Chill, Heat, &c-Except when there is much nausea or vomiting there is a glow of warmth over the body and sensations of a flow of heat from one part to another frequently occur-from the stomach to the head and vice versa, from the upper chest to the right hypochondrium, from the lower chest to the abdomen.

Perspiration is free, flushes of heat are followed by chills. There is an afternoon fever, 2 to 3 p.m., with circumscribed redness of cheeks. Cold sweat accompanies nausea and vomiting, and there is often chilliness with the nausea and headache.

Sanguinaria ” occasions a quickly diffused transient, but very peculiar nervous thrill, which pervades the whole nervous system, and often extends to the furthest extremity” (Sanguinaria, C.D.P.).

Skin-There are shooting pains in various parts, which leave behind tender spots. The patient is drowsy, torpid, suffers from extreme languor and is constantly yawning.

Sleep-He is sleepless at night, and awakes from sleep in a fright, with fear of falling. His dreams may be of sailing on the sea, and are disagreeable or frightful.

Mind-He is morose, depressed, disinclined to make the least exertion, and very irritable and impatient.

He is very susceptible to cold, change of weather, draught and change of clothing, and is always catching cold from these causes.


      The above symptoms from the provings giver a fair indication of the affections for which sanguinaria is of benefit, but clinical use has given a more precise definition to some of the symptoms and has added a few others. Sanguinaria has been chiefly used in respiratory affections and in certain kinds of headache.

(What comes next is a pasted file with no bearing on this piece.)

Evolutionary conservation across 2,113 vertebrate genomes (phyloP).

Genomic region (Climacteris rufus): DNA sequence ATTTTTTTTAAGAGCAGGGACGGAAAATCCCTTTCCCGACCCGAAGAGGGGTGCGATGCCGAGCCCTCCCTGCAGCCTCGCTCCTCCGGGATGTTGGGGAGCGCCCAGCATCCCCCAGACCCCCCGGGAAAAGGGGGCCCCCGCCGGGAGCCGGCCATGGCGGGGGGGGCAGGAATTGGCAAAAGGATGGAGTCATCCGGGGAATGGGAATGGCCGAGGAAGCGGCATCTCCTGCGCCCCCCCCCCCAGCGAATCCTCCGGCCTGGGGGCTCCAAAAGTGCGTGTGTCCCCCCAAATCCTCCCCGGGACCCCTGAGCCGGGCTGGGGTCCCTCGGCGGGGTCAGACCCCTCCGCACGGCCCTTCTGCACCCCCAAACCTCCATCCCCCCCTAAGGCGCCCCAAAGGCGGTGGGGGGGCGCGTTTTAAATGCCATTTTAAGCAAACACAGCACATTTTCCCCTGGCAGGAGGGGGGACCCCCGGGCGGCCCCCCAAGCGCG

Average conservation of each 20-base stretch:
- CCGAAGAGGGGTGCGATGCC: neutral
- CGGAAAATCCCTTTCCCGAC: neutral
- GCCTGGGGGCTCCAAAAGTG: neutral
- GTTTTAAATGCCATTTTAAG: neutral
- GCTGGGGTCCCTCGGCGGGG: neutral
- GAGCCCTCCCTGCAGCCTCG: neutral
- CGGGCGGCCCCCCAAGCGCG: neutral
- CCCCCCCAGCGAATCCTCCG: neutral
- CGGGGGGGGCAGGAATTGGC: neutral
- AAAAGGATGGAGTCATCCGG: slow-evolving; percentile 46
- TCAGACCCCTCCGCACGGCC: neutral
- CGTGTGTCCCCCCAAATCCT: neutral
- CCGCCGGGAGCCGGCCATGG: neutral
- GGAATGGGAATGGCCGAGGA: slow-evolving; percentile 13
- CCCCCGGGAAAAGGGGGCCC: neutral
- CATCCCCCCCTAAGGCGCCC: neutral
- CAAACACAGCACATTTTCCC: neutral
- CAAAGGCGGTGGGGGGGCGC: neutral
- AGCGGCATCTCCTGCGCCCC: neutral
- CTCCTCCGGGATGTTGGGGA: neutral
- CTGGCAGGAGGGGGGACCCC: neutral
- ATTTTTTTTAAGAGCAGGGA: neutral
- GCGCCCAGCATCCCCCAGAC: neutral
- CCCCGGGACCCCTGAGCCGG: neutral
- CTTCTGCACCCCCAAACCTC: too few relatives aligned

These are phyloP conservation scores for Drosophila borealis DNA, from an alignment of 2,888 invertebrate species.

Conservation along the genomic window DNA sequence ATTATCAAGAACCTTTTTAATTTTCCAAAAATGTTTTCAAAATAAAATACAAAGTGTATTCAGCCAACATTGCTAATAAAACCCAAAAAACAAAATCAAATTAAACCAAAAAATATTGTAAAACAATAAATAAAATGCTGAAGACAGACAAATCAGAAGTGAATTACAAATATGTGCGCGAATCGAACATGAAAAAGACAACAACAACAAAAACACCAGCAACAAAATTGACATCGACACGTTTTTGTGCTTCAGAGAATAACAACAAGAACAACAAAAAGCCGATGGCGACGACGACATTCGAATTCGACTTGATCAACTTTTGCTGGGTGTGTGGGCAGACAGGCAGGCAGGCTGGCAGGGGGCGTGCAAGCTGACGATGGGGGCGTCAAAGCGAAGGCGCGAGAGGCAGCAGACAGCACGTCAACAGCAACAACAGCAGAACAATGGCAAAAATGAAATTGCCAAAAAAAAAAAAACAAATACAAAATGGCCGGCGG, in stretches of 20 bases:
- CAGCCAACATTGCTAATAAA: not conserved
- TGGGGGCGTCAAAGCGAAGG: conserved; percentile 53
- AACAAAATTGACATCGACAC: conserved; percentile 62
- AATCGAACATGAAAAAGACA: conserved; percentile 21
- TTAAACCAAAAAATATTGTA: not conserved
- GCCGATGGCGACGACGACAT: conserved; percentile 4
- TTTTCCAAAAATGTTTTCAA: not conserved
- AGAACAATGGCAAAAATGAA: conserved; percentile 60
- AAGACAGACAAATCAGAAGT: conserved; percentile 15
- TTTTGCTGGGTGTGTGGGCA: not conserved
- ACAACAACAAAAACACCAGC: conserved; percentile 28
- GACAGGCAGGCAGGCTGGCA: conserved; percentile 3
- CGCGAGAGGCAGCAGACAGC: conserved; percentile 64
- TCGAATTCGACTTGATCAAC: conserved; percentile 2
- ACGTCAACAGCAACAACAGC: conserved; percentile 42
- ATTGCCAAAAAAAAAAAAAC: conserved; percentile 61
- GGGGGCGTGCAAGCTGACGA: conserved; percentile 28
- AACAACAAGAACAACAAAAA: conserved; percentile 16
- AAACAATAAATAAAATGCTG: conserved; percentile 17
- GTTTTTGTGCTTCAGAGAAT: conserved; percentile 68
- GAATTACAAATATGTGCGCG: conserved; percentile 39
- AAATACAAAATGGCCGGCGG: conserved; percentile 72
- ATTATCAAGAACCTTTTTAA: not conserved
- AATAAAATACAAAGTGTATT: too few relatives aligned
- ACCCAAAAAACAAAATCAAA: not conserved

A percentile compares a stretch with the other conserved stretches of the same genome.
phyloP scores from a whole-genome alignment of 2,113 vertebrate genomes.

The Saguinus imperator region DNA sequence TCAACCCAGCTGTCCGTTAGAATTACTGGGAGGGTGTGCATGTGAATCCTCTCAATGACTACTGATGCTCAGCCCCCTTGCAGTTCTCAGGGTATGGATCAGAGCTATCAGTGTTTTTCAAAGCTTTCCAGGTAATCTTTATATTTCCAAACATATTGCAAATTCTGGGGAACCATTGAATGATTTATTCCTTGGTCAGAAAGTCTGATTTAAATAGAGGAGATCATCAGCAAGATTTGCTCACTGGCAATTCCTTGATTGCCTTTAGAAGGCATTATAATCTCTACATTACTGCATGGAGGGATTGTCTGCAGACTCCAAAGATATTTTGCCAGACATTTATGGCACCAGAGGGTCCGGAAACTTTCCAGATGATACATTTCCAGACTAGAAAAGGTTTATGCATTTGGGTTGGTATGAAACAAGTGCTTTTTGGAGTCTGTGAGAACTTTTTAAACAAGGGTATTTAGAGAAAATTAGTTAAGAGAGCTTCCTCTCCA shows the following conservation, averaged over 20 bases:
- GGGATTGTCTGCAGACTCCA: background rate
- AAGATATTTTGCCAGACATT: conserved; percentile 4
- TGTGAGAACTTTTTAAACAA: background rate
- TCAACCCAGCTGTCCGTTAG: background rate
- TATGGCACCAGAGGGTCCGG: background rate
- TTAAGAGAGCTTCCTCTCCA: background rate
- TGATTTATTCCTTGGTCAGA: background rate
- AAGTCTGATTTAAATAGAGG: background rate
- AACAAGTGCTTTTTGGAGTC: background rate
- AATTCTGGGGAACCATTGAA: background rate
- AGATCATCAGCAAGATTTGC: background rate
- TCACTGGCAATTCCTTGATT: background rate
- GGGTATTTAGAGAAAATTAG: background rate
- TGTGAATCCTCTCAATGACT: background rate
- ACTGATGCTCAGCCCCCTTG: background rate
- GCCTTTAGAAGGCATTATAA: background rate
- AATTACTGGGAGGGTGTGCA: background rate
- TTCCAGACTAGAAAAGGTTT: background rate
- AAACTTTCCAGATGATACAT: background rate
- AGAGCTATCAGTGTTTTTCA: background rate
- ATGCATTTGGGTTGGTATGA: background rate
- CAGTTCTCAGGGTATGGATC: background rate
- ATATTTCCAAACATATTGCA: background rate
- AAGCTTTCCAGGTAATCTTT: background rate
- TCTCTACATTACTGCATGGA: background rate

In the respiratory sphere it is a remedy for (a) Acute coryza, when there is pain in the forehead and eyeballs and at the root of the nose, there is a sensation of stinging or tickling in the nose which provokes sneezing, and swelling and irritation of the nasal mucous membrane, with or without free discharge; also for “rose fever” and hay fever with those symptoms, the patient is sick and faint from the odour of flowers. (b) Laryngitis, with soreness in the larynx, and a sensation of dryness and heat, but with expectoration of some thick mucus which may be streaked with blood; also for aphonia, with dryness and congestion of the larynx. (c) Croup, with marked dyspnoea, whistling cough, hot throat, and redness and burning in the larynx; also for oedema of the glottis, when the mucous membrane, instead of being white, as is the case with apis, is red. (d) A cough like whooping-cough, or which comes on subsequently to whooping-cough, the cough is dry, is worse on lying down at night, is accompanied by loose stools or diarrhoea, and with each paroxysm vomiting and pain in the stomach occur. (e) Bronchitis, when there is heat in the larynx and sharp pain in the chest beneath the sternum,, the cough is dry and worse when lying down (hyoscy.), the patient must sit up in bed and is relieved after passing flatus upwards and downwards, expectoration is scanty and glairy. Such a cough often comes on after influenza, and is sometimes very troublesome; sanguinaria will cure it (f) Sanguinaria will go beyond what we should have gathered from the provings alone, and will exert a beneficial influence in pneumonia of subacute character and those occurring in typhoid and other fevers; in these cases the face is livid or dark red, the pulse rapid, the cough worse when lying on the back and the expectoration scanty and blood-stained. (g) When the lung is breaking down into cavities, after pneumonia or in phthisis, the breath is offensive, there are hectic fever, burning pain in the chest, and circumscribed redness of the cheeks, expectoration is offensive, even to the patient himself, and, contrary to what usually occurs with this drug, is profuse.